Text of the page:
How I Grew My App to $2.5k/mo Without Learning to Code

Tell us about yourself and what you're working on.

Hey there! My name is Dallin, and my company, Credible, is a Shopify app making $2,500 per month in passive income.

Credible is a Shopify app that helps both big and small stores increase their sales by displaying recent purchases on their site. This builds credibility and urgency with new visitors. Think of a busy retail store or restaurant — we do that for online stores.

The app is about to hit its 1 year mark at the end of this month, so we were able to go from zero to $30k/year in just under 12 months.

How'd you get started with Credible?

I was looking for a new side-project to work on, and I stumbled upon the idea for Credible when I visited They had a site widget that showed me that someone had recently booked the same hotel that day. I knew immediately that this concept was something special.

When I investigated further, I found a company that did this already. It was a small Shopify app called Notify (now Fomo). The app had solid reviews and appeared to be selling well, but I recognized that there was a big opportunity to hop in and compete. It looked like they had stopped innovating and marketing the app, but continued to sell well. Shopify has about 250,000 stores, so I knew there was a ton of potential.

At the time, I knew zero about Shopify apps, so I did my due diligence by following up with app developers on Reddit. Overall, the feedback I received from app developers was positive, and so I decided to pull the trigger.

How'd you get the app built as a non-developer?

Getting the app built was a big project for me as a non-developer. I didn't want to go the freelancer route, because I knew there would be a lot of things that I would never think of. I started looking for Shopify-specific developers who could help me look out for bumps in the road that I wouldn't know to look for, and I found the perfect match when I met Gavin Ballard (also via Reddit). He was very affordable and really knew his stuff. I attribute so much of the success of the app to hiring him to help with the development.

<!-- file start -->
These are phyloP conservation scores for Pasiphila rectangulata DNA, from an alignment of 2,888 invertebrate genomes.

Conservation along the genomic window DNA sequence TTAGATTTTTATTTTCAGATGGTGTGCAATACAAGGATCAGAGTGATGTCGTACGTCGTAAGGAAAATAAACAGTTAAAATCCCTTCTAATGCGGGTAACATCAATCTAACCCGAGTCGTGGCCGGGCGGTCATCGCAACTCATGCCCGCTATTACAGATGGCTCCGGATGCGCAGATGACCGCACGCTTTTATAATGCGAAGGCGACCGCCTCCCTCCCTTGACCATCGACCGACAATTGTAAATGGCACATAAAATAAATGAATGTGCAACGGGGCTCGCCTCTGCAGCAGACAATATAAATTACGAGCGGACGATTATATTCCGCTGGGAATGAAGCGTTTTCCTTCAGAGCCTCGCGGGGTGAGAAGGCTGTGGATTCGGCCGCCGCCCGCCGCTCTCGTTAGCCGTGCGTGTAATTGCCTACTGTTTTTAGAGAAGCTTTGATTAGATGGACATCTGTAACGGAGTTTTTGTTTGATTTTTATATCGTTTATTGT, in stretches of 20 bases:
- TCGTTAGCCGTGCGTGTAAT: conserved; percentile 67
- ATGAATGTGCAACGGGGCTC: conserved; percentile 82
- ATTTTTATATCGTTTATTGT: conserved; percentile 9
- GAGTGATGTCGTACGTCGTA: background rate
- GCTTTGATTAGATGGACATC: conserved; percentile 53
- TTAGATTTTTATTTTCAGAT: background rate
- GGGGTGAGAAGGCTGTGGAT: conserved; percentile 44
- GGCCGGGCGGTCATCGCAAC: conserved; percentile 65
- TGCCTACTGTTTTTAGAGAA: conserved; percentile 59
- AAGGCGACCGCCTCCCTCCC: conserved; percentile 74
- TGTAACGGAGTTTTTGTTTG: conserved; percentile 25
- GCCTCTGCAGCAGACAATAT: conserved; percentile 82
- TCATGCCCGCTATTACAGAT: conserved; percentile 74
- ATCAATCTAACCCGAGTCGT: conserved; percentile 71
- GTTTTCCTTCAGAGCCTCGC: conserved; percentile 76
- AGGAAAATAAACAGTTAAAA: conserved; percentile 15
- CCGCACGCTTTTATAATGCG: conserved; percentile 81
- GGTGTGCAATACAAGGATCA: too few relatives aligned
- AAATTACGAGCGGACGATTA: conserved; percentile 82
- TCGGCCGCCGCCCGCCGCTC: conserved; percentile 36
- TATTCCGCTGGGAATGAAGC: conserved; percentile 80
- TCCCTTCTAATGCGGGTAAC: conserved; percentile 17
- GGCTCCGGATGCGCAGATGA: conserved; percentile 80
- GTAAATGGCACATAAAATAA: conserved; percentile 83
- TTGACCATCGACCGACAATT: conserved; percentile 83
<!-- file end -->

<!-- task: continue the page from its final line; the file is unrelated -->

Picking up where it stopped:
Together, we were able to build the vision I had for the app, with a lot of customization and design improvements over what already existed out there.

We decided to not have the app itself professionally designed, because we wanted it to have the same look and feel as the backend settings of Shopify — which were what most stores were already accustomed to using. I also only wanted Credible to be native to Shopify at the time, because Shopify does such a great job of promoting its apps on the app store.

I ended up funding the project completely from savings. The total cost to launch was just under $7,000.

How did you find the time to do all of this?

At the time, I worked as a sales manager full-time. (I still do.) I also have a family and kids, so it definitely took sacrifices to launch Credible.

I was able to work on the app at night and on weekends. After so many previous projects that failed, I feel like I was able to recognize where to best use my time and get things done quickly. By my best guesses, I would say I spent about 2-4 hours a night on Credible before we launched.

Currently, the app is a great source of passive income that doesn't require much of my time. I'd say I only have to spend about 1-2 hours per month on Credible now — mostly due to 2-3 support issues that pop up.

How have you grown your user base and your revenue?